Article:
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How to create the transformation matrix (4x4) that transforms a cylinder (of height 1 and diameter 1) into a cone that represents my spotlight (position, direction and cutoff angle) ?

--edit--
In other words: how to draw the cone that represents my spotlight by drawing a cylinder through a suitable transformation matrix.

--edit2--
The following (pseudo)code gives me the expected result:

PushMatrix();
LoadIdentity();
Perspective(lightCutoffAngle * 2, 1, 0.001, 10000); // fov, aspect, near, far
LookAt(lightPos.x,lightPos.y,lightPos.z, lightDir.x,lightDir.y,lightDir.z, 0,0,1);
Matrix44 mat = GetModelViewMatrix();
mat.Invert();
PopMatrix();
MultMatrix(mat);
DrawCone(1,1); // diameter, height

HIH

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are you using openGL or DirectX? or some other graphics API? –  thecoshman Mar 29 '10 at 11:47
    
Are you actually wanting to use a light? or are you just trying to model a cone? –  thecoshman Mar 29 '10 at 11:57
    
I want to create the 4x4 matrix that will draw things in the spotlight cone. This mean that a cylinder of size 1x1x1 will exactly represents the spotlight cone. –  Soubok Mar 29 '10 at 12:01
    
You don't 'draw' things with a matrix. You would use a matrix to represent the movement an object has undergone before drawing it. Are you trying to model a spotlight? Remember that you can't 'see' your point of light, only what it illuminates. I am trying to help, but I am finding hard to work out what you are after) –  thecoshman Mar 29 '10 at 12:08
1  
oh I understand now, you wan't a matrix that will scale a cylinder into a cone. my head just popped a little but thinking about how you would do that. If your cone is lined up along the y-axis, and is oh unit size (like you said it is) then you need to scale the x and z axis relative to y axis. Trying to think... let me get back to with this one. –  thecoshman Mar 29 '10 at 12:23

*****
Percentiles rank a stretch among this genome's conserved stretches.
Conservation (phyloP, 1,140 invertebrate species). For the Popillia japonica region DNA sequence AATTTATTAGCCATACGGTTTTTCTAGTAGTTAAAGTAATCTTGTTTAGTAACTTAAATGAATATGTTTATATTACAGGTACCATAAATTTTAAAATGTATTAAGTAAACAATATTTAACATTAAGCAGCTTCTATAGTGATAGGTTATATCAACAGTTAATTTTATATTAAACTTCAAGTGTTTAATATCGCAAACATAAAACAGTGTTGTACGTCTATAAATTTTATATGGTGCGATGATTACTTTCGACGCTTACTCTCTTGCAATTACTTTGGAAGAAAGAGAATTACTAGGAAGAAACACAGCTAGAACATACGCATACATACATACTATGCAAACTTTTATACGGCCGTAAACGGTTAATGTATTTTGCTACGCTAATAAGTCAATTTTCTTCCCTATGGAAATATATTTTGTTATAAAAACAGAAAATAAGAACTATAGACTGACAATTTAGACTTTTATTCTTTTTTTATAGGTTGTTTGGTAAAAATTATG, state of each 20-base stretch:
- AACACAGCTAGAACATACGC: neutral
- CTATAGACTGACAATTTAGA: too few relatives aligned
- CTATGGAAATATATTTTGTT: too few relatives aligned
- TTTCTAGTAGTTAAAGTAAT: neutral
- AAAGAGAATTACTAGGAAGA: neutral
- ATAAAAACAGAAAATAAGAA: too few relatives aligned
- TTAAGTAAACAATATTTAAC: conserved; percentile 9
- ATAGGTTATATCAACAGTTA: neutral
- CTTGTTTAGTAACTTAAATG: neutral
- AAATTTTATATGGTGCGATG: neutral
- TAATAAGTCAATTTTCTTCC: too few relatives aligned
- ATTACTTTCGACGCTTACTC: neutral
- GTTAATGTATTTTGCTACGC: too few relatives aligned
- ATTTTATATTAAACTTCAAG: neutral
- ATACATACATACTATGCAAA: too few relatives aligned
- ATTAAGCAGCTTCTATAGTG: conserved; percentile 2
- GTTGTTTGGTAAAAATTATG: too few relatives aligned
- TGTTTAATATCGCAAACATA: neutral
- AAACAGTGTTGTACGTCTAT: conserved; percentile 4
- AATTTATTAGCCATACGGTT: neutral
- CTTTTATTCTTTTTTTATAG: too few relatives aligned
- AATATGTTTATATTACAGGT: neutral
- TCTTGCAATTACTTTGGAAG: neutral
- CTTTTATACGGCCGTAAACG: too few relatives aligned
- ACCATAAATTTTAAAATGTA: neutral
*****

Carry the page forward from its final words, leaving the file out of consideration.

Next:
2 Answers 2

up vote 1 down vote accepted

You don't normally transform cylinder into the cone using matrices. This is because it involves scaling of 2 components where scale factor is dependent on the 3rd component.

I think you can build matrix like that by building "look at" matrix (gluLookAt or D3DXMatrxiLookAtLH) and multiplying it with perspective matrix (gluPerspective or D3DXMatrixPerspectiveFovLH), but I seriously doubt you will be able to render that cylinder with either OpenGL or D3D. This is because in order for projection to work 3D rendering uses 4th vector component - W which is calculated by multiplying vectors with projection matrix. W component is typically hidden, and available only through shaders. Messing with this component normally screws up any geometry, and you can't transform cylinder into cone without using w component. I.e. if you transform cylinder into cone, you will have to use W, this will screw up projection transform.

I suggest to build cylinder normally - from vertices. This isn't hard in both D3D and OpenGL.

If you really want to transform cylinder into cone, writing vertex shader for transforming cylinder will be easier, although making sure all normals are all right might be a problem.

If you want to know which objects hit light cone, use math and collision detection. This isn't hard.

If you want to render objects visible within light cone, make additional render target (or framebuffer), viewport or whatever, and render objects visible from light's point of view.

About light cutoff angle.

Given point P, light position L, and light direction LDir, and cutoff angle you can easily check if P is within light cone. To do that, you'll need cosine of either full or half of cutoff angle (depends on whether cutoff angle is calculated relative to light direction, or determines width of the cone). Make vector PDir = P - L, normalize PDir, and calculate dot product between normalized PDir and normalized LDir, this will give cosine of angle between light direction at point P. IF cosine (between PDir and Ldir) is larger cosine of light cone, then point is within light cone.